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Old 06-10-2005, 01:58 AM   #1
Ankardo
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Registered: Jun 2005
Distribution: Debian
Posts: 6

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Custom kernel does not load modules


I have been trying to make a custom kernel based on 2.6.11.10
from kernel.org. It boots but works differently (slower) than
my debian 2.6.8 image package kernel version.

Finally I realised that new kernel does load only couple of modules
instead of tens it should. .../modules/2.6.11.10/modules.dep
has been created and it looks ok.

Neither /etc/modules nor modules.conf has been updated
during kernel making process. I've been trying to follow
init process but haven't succeeded to figure out what
is different with new kernel compared to old one.

Should those ...modules and modules.conf updated?
How that can be done automatically and how I ensure
that I won't mess old kernel's module loading process?
 
Old 06-10-2005, 03:04 AM   #2
cs-cam
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Registered: May 2004
Location: Australia
Distribution: Gentoo
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If you compile a new kernel that won't change modules.conf. You'll need to edit that manually, but if you compile your hardware in as modules you shouldn't need to edit it since you'll still need the modules loaded for your hardware to work.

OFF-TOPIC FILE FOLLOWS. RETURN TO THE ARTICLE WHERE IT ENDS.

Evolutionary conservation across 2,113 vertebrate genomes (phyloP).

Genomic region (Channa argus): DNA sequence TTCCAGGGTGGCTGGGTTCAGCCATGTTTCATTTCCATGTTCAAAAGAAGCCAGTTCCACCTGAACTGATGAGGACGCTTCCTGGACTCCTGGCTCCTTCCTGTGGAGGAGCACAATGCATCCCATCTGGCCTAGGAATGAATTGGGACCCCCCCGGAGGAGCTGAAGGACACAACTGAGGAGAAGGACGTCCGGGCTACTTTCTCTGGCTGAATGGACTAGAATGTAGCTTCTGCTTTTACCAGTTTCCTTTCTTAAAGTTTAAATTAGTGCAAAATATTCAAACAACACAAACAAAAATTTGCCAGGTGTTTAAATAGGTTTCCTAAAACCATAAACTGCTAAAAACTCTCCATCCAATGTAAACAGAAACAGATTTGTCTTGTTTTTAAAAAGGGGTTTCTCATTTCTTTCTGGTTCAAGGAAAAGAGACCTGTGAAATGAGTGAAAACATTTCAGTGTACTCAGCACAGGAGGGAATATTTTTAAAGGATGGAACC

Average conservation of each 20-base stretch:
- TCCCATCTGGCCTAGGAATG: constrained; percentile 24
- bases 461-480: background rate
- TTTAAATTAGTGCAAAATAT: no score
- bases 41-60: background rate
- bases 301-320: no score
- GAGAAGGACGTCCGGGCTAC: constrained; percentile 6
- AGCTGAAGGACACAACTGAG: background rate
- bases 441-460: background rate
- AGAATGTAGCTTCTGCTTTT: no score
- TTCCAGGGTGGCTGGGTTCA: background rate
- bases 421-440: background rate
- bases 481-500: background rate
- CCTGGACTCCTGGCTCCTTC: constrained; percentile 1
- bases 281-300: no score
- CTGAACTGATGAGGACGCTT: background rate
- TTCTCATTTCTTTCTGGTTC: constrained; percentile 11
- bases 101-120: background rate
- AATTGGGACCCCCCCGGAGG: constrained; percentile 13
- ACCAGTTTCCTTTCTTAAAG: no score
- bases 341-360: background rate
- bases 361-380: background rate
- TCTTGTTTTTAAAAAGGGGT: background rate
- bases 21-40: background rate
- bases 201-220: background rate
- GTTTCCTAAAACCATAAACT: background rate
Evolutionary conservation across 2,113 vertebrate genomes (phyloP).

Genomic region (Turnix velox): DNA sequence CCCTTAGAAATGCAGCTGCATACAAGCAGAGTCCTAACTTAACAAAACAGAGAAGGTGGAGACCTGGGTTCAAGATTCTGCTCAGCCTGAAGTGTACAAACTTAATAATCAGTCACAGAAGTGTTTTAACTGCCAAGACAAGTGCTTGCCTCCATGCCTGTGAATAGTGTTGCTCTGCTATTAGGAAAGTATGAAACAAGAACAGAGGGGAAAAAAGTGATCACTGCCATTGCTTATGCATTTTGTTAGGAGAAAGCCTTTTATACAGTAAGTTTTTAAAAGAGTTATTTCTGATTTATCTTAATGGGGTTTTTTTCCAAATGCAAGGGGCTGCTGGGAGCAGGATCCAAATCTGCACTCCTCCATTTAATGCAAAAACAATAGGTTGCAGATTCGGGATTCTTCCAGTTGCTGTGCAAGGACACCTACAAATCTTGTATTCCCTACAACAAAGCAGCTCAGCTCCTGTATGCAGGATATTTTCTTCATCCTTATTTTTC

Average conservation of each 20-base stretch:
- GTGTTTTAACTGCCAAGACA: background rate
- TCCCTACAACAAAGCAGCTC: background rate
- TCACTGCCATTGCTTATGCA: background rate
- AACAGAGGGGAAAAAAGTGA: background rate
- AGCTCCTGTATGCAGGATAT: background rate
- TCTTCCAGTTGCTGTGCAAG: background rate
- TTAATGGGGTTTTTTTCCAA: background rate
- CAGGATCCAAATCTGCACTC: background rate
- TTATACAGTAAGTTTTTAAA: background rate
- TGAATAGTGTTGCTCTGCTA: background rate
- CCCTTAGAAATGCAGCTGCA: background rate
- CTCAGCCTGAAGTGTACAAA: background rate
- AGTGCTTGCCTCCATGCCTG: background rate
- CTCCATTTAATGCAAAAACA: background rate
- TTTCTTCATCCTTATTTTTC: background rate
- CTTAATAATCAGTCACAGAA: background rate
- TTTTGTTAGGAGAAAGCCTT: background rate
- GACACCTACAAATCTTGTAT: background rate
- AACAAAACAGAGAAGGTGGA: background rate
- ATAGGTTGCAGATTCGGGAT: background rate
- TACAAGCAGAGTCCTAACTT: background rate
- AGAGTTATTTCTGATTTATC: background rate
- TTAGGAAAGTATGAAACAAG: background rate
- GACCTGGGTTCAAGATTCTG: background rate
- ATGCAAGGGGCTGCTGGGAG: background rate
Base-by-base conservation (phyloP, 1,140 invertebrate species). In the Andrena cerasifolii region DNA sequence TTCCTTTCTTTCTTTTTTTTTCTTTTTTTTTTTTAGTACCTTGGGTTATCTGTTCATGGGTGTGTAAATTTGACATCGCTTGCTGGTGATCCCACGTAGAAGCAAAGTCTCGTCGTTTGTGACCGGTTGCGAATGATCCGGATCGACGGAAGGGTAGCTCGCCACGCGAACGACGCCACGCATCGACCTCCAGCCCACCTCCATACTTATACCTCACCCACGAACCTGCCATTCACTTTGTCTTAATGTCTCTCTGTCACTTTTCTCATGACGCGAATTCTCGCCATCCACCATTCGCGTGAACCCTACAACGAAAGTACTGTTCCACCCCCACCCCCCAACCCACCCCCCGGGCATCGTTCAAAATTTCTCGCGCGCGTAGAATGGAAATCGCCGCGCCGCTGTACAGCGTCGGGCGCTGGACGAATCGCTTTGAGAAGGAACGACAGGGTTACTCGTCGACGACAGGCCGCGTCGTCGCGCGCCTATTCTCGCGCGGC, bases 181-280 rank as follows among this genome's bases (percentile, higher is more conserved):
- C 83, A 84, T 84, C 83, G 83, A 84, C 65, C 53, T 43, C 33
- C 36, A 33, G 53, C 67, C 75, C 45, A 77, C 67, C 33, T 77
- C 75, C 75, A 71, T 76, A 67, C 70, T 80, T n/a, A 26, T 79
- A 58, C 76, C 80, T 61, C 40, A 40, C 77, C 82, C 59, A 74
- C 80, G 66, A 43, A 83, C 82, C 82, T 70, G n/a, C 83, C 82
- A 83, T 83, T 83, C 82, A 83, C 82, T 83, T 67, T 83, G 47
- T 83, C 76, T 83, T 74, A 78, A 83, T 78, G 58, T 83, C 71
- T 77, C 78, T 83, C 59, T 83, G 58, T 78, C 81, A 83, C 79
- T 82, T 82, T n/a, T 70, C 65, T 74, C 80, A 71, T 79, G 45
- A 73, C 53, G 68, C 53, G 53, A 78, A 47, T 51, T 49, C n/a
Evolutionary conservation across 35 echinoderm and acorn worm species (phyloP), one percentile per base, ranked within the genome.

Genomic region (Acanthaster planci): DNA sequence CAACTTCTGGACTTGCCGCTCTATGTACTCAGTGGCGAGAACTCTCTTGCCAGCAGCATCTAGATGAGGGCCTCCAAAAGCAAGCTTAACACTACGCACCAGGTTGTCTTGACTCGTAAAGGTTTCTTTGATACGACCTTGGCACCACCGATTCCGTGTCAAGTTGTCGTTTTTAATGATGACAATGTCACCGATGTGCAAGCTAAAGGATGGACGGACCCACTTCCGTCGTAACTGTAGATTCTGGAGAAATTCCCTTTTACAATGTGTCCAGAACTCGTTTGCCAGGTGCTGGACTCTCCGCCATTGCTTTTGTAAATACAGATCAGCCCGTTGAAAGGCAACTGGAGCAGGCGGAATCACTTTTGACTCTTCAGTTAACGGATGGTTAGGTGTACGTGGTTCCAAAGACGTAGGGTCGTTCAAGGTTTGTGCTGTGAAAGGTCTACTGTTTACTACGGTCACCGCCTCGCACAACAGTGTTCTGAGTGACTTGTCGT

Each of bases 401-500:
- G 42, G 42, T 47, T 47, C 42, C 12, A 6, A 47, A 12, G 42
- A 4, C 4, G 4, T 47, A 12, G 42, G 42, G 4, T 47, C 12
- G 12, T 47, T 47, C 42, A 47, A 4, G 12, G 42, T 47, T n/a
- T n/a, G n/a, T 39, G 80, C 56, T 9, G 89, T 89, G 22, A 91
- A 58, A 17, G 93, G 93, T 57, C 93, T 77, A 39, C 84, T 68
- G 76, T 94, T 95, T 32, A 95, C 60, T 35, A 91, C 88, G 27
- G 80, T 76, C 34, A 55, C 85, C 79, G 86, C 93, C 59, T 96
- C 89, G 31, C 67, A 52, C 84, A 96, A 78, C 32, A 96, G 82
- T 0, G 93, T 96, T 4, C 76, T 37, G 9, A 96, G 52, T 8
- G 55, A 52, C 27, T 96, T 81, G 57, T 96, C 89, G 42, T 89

If it seems to be running slower than before, chances are you compiled an incorrect module or something and while it's working, it's not using your hardware correctly. Either that or the old kernel was compiled for i686 but you compiled it for generic x86 or something like that. Did you go through a read all the descriptions for the options? It sounds like a lot but you really need to do it to get a good idea of what you're building exactly.
 
Old 06-10-2005, 06:30 AM   #3
masonm
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Registered: Mar 2003
Location: Following the white rabbit
Distribution: Slackware64 13.37 Android 4.0
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A properly configured and complied kernel will definately run faster and be smaller than the generic kernel that comes with most distros because you're leaving out all of the extra stuff you don't need for your particular machine.

Go back through your kernel configuration setup and make sure you have it configured properly. Sometimes it takes a few attempts before getting it right the first time. Once you've done it a few times, you'll find it's pretty easy and does increase kernel speed and reduce kernel size. Also make sure you don't skip any steps when compiling (such as make modules_install)
 
  


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